McAfee threat analysts found five Google Chrome extensions that steal tracking of users’ browsing activity. Collectively, the extensions have been downloaded more than 1.4 million times.
The purpose of the malicious extensions is to monitor when users visit the e-commerce website and modify the visitor’s cookie to appear as if they came through a referral link. For this, the authors of the extensions get an affiliate fee for any purchase in electronic stores.
The five malicious extensions that McAfee researchers discovered are as follows:
- netflix party (mmnbenehknklpbendgmgngeaignppnbe) – 800,000 downloads
- netflix party 2 (flijfnhifgdcbhglkneplegafminjnhn) – 300,000 downloads
- Full Page Screenshot – Screenshot (pojgkmkfincpdkdgjepkmdekcahmckjp) – 200,000 downloads
- FlipShope – Price Tracker Extension (adikhbfjdbjkhelbdnffogkobkekkkej) – 80,000 downloads
- Auto buy flash sales (gbnahglfafmhaehbdmjedfhdmimjcbed) – 20,000 downloads
It is worth noting that previous extensions still have the promised functionality, making it difficult for victims to notice malicious activity. Although their use does not directly affect users, they pose a serious risk to privacy.
Therefore, if you are using any of the listed extensions, even if you find their functionality useful, it is recommended to remove them from your browser immediately.
How extensions work
All five extensions discovered by McAfee have similar behavior. The web application manifest (“manifest.json” file), which dictates how the extension should behave on the system, loads a multifunctional script (B0.js) that sends browsing data to a domain controlled by attackers (” langhort[.]com”).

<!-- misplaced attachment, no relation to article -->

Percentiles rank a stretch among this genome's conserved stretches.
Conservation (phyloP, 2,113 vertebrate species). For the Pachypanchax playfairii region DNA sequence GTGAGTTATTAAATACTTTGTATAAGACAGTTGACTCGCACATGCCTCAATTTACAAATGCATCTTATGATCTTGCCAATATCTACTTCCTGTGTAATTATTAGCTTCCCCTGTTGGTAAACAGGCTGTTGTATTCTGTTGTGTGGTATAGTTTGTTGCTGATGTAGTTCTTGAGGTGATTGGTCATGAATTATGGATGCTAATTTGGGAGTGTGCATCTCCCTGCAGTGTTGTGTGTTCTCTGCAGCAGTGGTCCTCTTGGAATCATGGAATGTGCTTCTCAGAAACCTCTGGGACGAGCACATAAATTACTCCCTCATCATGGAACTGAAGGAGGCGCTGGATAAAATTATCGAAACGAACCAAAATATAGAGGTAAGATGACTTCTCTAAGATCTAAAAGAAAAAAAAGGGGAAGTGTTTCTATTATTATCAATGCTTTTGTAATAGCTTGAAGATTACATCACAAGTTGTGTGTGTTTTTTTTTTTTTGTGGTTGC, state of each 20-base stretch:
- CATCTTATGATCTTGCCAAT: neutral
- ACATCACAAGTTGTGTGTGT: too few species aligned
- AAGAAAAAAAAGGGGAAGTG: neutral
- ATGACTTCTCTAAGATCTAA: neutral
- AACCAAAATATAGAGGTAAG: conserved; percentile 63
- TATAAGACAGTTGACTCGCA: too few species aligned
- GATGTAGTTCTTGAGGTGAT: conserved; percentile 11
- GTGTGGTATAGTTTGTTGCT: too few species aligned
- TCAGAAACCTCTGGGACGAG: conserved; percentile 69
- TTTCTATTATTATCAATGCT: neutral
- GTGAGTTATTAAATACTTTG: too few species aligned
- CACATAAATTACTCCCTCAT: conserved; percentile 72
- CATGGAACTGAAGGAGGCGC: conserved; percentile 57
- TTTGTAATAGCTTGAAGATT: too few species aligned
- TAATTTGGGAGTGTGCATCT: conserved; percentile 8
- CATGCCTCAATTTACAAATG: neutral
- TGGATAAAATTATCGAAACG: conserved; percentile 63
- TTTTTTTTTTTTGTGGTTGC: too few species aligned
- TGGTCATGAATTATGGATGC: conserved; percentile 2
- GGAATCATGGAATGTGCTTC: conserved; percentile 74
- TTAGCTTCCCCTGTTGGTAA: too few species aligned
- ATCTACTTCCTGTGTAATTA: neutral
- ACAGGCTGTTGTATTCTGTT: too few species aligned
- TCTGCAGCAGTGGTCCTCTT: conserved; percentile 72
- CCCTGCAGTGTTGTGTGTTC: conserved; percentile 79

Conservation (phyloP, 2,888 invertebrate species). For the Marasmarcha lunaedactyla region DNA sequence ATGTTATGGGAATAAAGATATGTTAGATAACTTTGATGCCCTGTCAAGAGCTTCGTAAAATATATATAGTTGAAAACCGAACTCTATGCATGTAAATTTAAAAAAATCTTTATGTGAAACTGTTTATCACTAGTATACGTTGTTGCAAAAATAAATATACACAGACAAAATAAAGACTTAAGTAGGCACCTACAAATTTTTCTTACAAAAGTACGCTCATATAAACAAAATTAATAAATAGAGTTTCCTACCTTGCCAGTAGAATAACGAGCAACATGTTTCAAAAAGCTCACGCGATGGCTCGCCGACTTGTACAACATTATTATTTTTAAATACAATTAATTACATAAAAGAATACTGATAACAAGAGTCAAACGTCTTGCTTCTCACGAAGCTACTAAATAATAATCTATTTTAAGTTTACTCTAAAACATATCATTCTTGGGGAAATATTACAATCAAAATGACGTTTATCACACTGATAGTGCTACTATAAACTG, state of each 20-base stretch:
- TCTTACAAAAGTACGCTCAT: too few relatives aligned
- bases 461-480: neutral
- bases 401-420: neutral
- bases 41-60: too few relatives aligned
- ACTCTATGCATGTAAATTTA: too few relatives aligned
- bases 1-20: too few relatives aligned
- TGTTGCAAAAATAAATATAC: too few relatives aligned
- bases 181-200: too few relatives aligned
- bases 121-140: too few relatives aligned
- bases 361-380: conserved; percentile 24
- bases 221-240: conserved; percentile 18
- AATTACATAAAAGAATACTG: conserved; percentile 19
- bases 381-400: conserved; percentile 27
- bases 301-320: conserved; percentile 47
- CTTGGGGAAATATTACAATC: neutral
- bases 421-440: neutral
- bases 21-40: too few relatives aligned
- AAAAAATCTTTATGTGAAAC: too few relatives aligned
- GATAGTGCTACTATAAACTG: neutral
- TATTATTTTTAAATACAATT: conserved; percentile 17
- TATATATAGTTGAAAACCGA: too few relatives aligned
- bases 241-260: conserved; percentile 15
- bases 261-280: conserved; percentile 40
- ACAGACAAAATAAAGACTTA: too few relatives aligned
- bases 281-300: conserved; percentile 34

The data is delivered through POST requests each time the user visits a new URL. The information that reaches the scammer includes the URL in base64 format, the user ID, the location of the device (country, city, postal code), and an encoded referrer URL.
If the visited website matches any entry in a list of websites for which the extension author has an active affiliation, the server responds to B0.js with one of two possible functions.
The first, “Result[‘c’] – passf_url “, instructs the script to insert the provided URL (referrer link) as an iframe on the visited website.
The second, “Result[‘e’] setCookie”, tells B0.js to modify the cookie or replace it with the provided one if the extension with the associated permissions to perform this action has been granted.
McAfee has also posted a video to show how URL and cookie modifications occur in real time:
To evade detection, analysis, and confuse researchers or vigilant users, some of the extensions have a 15-day delay from the time they are installed before they start sending browser activity.
At the time of this writing, “Full Page Screenshot – Screenshot” and “FlipShope – Price Tracker Extension” are still available in the Chrome Web Store.
The two Netflix Party extensions have been removed from the store, but this does not remove them from web browsers, so users must take manual actions to uninstall them.